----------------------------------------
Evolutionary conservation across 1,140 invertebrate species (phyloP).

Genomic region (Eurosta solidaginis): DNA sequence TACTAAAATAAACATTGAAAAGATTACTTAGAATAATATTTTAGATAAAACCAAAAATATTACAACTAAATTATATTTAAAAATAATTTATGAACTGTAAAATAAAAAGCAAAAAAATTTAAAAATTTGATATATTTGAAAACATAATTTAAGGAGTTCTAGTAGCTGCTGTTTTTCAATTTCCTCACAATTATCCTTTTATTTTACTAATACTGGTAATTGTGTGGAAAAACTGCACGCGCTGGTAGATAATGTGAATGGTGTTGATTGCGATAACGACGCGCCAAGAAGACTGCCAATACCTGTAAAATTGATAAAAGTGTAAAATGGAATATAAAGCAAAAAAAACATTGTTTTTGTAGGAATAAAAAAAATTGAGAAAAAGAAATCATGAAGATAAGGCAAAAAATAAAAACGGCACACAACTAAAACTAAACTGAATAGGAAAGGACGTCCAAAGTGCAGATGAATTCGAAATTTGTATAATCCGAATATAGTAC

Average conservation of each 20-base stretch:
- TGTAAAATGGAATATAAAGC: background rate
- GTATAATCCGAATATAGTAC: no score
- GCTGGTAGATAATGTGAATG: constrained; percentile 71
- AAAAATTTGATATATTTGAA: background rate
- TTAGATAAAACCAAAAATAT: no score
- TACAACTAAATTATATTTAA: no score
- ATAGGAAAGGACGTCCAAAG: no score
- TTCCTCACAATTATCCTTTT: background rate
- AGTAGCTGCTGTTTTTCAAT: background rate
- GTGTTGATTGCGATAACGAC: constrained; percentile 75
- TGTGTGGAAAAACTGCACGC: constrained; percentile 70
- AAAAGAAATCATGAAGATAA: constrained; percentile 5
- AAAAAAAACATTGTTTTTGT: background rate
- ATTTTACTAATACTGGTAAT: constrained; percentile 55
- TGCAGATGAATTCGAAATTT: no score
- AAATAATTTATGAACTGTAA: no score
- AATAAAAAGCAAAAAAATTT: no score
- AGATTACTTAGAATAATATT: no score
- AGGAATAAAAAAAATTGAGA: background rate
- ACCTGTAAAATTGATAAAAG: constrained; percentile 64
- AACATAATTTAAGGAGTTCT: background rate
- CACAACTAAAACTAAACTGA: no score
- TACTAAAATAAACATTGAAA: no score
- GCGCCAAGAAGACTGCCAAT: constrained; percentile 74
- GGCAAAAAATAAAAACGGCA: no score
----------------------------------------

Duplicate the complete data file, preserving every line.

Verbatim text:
Evolutionary conservation across 1,140 invertebrate species (phyloP).

Genomic region (Eurosta solidaginis): DNA sequence TACTAAAATAAACATTGAAAAGATTACTTAGAATAATATTTTAGATAAAACCAAAAATATTACAACTAAATTATATTTAAAAATAATTTATGAACTGTAAAATAAAAAGCAAAAAAATTTAAAAATTTGATATATTTGAAAACATAATTTAAGGAGTTCTAGTAGCTGCTGTTTTTCAATTTCCTCACAATTATCCTTTTATTTTACTAATACTGGTAATTGTGTGGAAAAACTGCACGCGCTGGTAGATAATGTGAATGGTGTTGATTGCGATAACGACGCGCCAAGAAGACTGCCAATACCTGTAAAATTGATAAAAGTGTAAAATGGAATATAAAGCAAAAAAAACATTGTTTTTGTAGGAATAAAAAAAATTGAGAAAAAGAAATCATGAAGATAAGGCAAAAAATAAAAACGGCACACAACTAAAACTAAACTGAATAGGAAAGGACGTCCAAAGTGCAGATGAATTCGAAATTTGTATAATCCGAATATAGTAC

Average conservation of each 20-base stretch:
- TGTAAAATGGAATATAAAGC: background rate
- GTATAATCCGAATATAGTAC: no score
- GCTGGTAGATAATGTGAATG: constrained; percentile 71
- AAAAATTTGATATATTTGAA: background rate
- TTAGATAAAACCAAAAATAT: no score
- TACAACTAAATTATATTTAA: no score
- ATAGGAAAGGACGTCCAAAG: no score
- TTCCTCACAATTATCCTTTT: background rate
- AGTAGCTGCTGTTTTTCAAT: background rate
- GTGTTGATTGCGATAACGAC: constrained; percentile 75
- TGTGTGGAAAAACTGCACGC: constrained; percentile 70
- AAAAGAAATCATGAAGATAA: constrained; percentile 5
- AAAAAAAACATTGTTTTTGT: background rate
- ATTTTACTAATACTGGTAAT: constrained; percentile 55
- TGCAGATGAATTCGAAATTT: no score
- AAATAATTTATGAACTGTAA: no score
- AATAAAAAGCAAAAAAATTT: no score
- AGATTACTTAGAATAATATT: no score
- AGGAATAAAAAAAATTGAGA: background rate
- ACCTGTAAAATTGATAAAAG: constrained; percentile 64
- AACATAATTTAAGGAGTTCT: background rate
- CACAACTAAAACTAAACTGA: no score
- TACTAAAATAAACATTGAAA: no score
- GCGCCAAGAAGACTGCCAAT: constrained; percentile 74
- GGCAAAAAATAAAAACGGCA: no score